"Tell your sister she was right about me. Tell your sister, she was right." -Darth Vader to Luke Skywalker, as the second Death Star was exploding.
As I watched the Bengals let the defending Super Bowl champs hand them yet another loss yesterday, I began to seriously question my fandom.
I've been a Bengals fan for as long as I can remember.
My parents like telling me about how I first got sucked in to the circus that is Cincinnati football. It's a funny story, and I don't mind sharing it.
I spent my early childhood growing up in Lexington, KY, just a short drive away from old Riverfront Stadium. My grandparents lived in Cincy and my grandpa was a season ticket holder for a while. I've got the media guide autographed by Sam Wyche to prove it.
Apparently when I was two or three years old, my grandma decided to teach me about the Cincinnati Bengals. Mind you, this was back when they were meeting Joe Montana's 49ers in the Super Bowl and not when David Klingler was leading them to 3-13 seasons. My parents came to pick me up one day and found me running around the house in a Boomer Esiason jersey shouting, "Touchdown!" at the top of my lungs.
The point is, I've been through a lot as a Bengals fan. I've watched the Ickey Shuffle with joy and then I've been forced to watch Ki-Jana Carter and Akili Smith become two of the biggest busts in NFL history.
For most of my lifetime, the Bengals have been, for lack of a better word, atrocious. I've done the math and in my 22 years on this earth, Cincy has managed 143 wins. That's six and a half wins per season. But that figure is deceiving. Four three-win seasons and one two-win season are included in that figure.
So you can all probably guess how I excited I was back in 2005 when the Bengals went 11-5 and snagged a Wild Card spot. This was their first playoff appearance since 1990 and it looked like they had a better than decent shot at making a good playoff run.
They were consistently one of the most dangerous offensive teams in the league, racking up huge numbers behind Carson Palmer, Chad Johnson, T.J. Houshmandzadeh (yeah, I typed that without double checking the spelling), and Rudi Johnson. Their defense also spent the entire season near the top of the league in takeaways.
You all know what happened. Carson Palmer stepped up to throw a deep pass to rookie Chris Henry. The pass was completed for 66 yards, and Carson Palmer was knocked out for an entire season thanks to Kimo Von Oelhoffen. Henry also got injured on the play and ended up having to leave the game.
So there it was; all the hope for a great postseason run was gone. All the hope and expectations for the next season were gone. Things started to get ugly in Cincinnati as players developed serious problems off the field and raced to set a league record for arrests.
Palmer came back and the team hasn't been the same since. In addition to the discipline problems, the team has completely lost the defensive intensity that Marvin Lewis was known for in Baltimore. People are pointing fingers all over the place, but the reason for this collapse is simple.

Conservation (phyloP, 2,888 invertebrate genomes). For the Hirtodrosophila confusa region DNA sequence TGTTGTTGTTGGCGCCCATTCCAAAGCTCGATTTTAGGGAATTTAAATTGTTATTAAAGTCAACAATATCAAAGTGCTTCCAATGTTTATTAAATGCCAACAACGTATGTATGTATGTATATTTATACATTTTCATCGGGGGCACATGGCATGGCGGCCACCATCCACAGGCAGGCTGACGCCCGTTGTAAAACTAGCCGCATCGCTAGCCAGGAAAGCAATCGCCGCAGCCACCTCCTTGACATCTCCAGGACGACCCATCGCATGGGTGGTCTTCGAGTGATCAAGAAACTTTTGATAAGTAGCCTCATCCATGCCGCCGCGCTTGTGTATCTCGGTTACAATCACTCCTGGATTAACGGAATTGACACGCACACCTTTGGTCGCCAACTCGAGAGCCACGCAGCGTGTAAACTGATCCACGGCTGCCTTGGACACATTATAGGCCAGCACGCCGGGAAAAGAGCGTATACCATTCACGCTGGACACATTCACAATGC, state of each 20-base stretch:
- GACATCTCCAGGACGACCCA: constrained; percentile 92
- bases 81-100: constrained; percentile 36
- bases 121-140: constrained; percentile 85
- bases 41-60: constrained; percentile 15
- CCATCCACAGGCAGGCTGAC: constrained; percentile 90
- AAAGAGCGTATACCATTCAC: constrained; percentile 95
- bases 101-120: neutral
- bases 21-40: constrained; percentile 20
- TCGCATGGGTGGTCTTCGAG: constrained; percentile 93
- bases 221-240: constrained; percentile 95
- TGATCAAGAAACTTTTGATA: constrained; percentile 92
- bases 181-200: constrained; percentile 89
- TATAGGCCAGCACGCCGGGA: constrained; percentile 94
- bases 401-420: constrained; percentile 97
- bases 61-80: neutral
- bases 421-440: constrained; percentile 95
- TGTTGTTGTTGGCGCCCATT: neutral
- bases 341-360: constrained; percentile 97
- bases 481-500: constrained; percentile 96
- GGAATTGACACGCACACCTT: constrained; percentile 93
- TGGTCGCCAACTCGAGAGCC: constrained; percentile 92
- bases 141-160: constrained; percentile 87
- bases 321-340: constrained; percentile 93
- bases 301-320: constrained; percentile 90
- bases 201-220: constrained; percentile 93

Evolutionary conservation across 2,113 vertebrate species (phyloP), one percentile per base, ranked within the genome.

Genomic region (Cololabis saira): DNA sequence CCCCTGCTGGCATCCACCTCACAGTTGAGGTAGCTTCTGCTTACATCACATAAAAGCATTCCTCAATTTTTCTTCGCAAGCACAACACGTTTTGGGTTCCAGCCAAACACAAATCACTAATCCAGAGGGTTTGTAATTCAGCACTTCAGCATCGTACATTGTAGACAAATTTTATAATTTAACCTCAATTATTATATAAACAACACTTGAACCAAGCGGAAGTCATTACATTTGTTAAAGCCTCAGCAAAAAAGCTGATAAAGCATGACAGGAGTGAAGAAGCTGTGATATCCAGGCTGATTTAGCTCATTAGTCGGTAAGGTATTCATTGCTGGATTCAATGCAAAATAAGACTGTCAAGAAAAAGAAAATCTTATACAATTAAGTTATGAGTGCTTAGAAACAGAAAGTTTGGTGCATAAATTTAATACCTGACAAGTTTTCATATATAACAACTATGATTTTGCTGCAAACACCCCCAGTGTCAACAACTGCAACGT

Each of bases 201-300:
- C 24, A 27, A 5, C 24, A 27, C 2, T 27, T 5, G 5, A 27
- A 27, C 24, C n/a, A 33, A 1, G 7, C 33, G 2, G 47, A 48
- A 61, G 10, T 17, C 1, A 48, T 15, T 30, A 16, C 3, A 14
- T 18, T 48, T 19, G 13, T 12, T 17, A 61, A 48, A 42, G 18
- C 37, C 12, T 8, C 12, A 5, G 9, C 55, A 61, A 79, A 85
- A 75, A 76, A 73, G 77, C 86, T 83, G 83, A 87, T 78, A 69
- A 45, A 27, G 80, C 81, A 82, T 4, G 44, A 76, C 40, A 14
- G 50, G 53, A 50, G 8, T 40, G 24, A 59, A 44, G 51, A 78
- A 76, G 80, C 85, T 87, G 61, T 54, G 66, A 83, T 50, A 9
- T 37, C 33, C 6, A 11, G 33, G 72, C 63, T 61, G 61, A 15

Chad Johnson was right.
When he came out this past offseason and demanded a trade, everybody called him selfish. But did anybody actually stop and examine the situation?
Johnson is a simple player. All he wants to do is win and have fun doing it. That's what is at the root of all of his antics. He celebrates the way he does to pick his teammates up and invigorate the fans.
He openly criticized Bengals' management in the offseason because he felt like they weren't doing enough to make this team better. The front office refused to listen to him because that would set a dangerous precedent. If the Bengals' brass caved, athletes all over the league would be making similar demands.
After an 0-3 start, it's becoming readily apparent that Johnson spoke the truth. This is a team with a great quarterback but, after the departures of Eric Steinbach and Big Willie Anderson, nobody to protect him. This is a team with great wide receivers but no running game to open up the passing routes.
The defense has been decimated by the departures of Justin Smith and David Pollack, not to mention key members of the secondary like Deltha O'Neal. 'Glue guy' Kevin Kaesviharn was also allowed to leave. O'Neal had 10 interceptions for that 2005 squad. Nobody on their current roster has put up numbers like that.
All Chad Johnson wanted this summer was an honest effort from the front office to improve the team, or a trade to a team that was actually trying to win. He saw the culture of losing, which was so prevalent in the 1990s, beginning to creep back into a team that showed so much promise in 2005.
So go ahead and call him selfish, call him a cancer, say whatever nasty thing you want about him. But you need to ask yourself a few questions. Can you blame him for wanting to get out of a bad situation? Can you call him a bad teammate when he takes it on himself to back up all of his trash-talking? Was he right about the direction of this Bengals team?
After an 0-3 start and the promise of yet another disappointing season, it's clear to me that Chad Johnson was right. So, Marvin and Co., let Chad know he was right about the Bengals. Tell Chad he was right.